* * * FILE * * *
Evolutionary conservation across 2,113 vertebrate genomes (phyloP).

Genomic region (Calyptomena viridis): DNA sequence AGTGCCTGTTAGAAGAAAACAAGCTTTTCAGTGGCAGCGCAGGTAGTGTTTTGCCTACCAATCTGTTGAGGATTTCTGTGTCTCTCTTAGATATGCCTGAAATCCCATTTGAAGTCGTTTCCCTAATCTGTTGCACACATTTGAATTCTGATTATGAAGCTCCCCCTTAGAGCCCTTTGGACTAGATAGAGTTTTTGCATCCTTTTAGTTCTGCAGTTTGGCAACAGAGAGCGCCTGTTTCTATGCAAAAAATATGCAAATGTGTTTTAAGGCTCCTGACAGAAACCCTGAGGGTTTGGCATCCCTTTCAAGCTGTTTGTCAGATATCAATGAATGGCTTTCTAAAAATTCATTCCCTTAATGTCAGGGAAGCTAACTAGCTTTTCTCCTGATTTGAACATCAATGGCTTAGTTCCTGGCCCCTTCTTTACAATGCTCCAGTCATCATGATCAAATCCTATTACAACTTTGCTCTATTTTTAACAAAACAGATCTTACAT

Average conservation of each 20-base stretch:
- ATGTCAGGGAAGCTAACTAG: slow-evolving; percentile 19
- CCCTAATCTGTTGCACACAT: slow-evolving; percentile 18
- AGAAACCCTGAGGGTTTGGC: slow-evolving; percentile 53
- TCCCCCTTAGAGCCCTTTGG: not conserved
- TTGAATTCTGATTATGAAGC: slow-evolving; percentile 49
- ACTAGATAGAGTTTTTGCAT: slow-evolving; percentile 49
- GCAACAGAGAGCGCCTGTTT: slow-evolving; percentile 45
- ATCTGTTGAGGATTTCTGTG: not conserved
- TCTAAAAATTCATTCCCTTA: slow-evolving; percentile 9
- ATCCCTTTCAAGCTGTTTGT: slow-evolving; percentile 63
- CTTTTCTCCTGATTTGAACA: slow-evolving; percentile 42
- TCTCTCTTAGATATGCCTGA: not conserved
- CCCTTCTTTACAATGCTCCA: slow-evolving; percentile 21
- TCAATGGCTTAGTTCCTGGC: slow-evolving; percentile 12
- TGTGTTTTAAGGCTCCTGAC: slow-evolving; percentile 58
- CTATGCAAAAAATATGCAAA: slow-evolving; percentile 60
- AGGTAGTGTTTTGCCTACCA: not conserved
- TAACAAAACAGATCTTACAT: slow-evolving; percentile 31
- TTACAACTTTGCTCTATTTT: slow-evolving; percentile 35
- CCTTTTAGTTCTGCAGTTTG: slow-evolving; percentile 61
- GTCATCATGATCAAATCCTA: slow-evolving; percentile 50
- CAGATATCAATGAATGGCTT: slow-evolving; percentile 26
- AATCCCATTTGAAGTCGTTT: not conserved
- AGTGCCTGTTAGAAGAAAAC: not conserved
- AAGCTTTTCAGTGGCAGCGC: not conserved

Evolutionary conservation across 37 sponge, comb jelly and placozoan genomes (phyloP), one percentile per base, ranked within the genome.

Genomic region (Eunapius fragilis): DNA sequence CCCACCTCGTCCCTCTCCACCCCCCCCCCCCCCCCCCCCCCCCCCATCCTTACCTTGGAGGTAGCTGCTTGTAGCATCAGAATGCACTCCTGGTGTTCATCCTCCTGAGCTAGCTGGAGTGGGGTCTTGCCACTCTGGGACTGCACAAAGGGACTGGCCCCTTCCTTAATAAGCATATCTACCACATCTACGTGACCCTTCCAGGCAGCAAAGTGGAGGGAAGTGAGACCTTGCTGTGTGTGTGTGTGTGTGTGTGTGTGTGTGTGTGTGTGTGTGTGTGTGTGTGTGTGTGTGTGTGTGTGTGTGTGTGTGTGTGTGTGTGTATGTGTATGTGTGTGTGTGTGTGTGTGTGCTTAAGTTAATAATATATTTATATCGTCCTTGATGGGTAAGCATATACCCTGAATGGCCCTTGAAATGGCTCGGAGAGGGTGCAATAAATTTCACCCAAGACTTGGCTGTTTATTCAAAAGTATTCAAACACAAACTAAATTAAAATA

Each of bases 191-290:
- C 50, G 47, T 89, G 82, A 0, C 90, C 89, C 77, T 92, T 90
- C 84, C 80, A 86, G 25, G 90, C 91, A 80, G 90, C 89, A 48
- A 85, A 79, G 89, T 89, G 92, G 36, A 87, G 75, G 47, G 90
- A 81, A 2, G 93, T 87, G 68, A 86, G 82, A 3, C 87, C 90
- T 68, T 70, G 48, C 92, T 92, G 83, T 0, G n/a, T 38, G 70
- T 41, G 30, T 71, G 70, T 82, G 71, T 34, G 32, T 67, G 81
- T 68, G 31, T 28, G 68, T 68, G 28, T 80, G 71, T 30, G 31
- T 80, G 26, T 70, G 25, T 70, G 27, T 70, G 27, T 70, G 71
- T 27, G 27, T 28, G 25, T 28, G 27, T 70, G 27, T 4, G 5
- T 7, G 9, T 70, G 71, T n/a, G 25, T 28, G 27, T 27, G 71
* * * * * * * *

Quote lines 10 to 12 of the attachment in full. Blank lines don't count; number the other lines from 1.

- GCAACAGAGAGCGCCTGTTT: slow-evolving; percentile 45
- ATCTGTTGAGGATTTCTGTG: not conserved
- TCTAAAAATTCATTCCCTTA: slow-evolving; percentile 9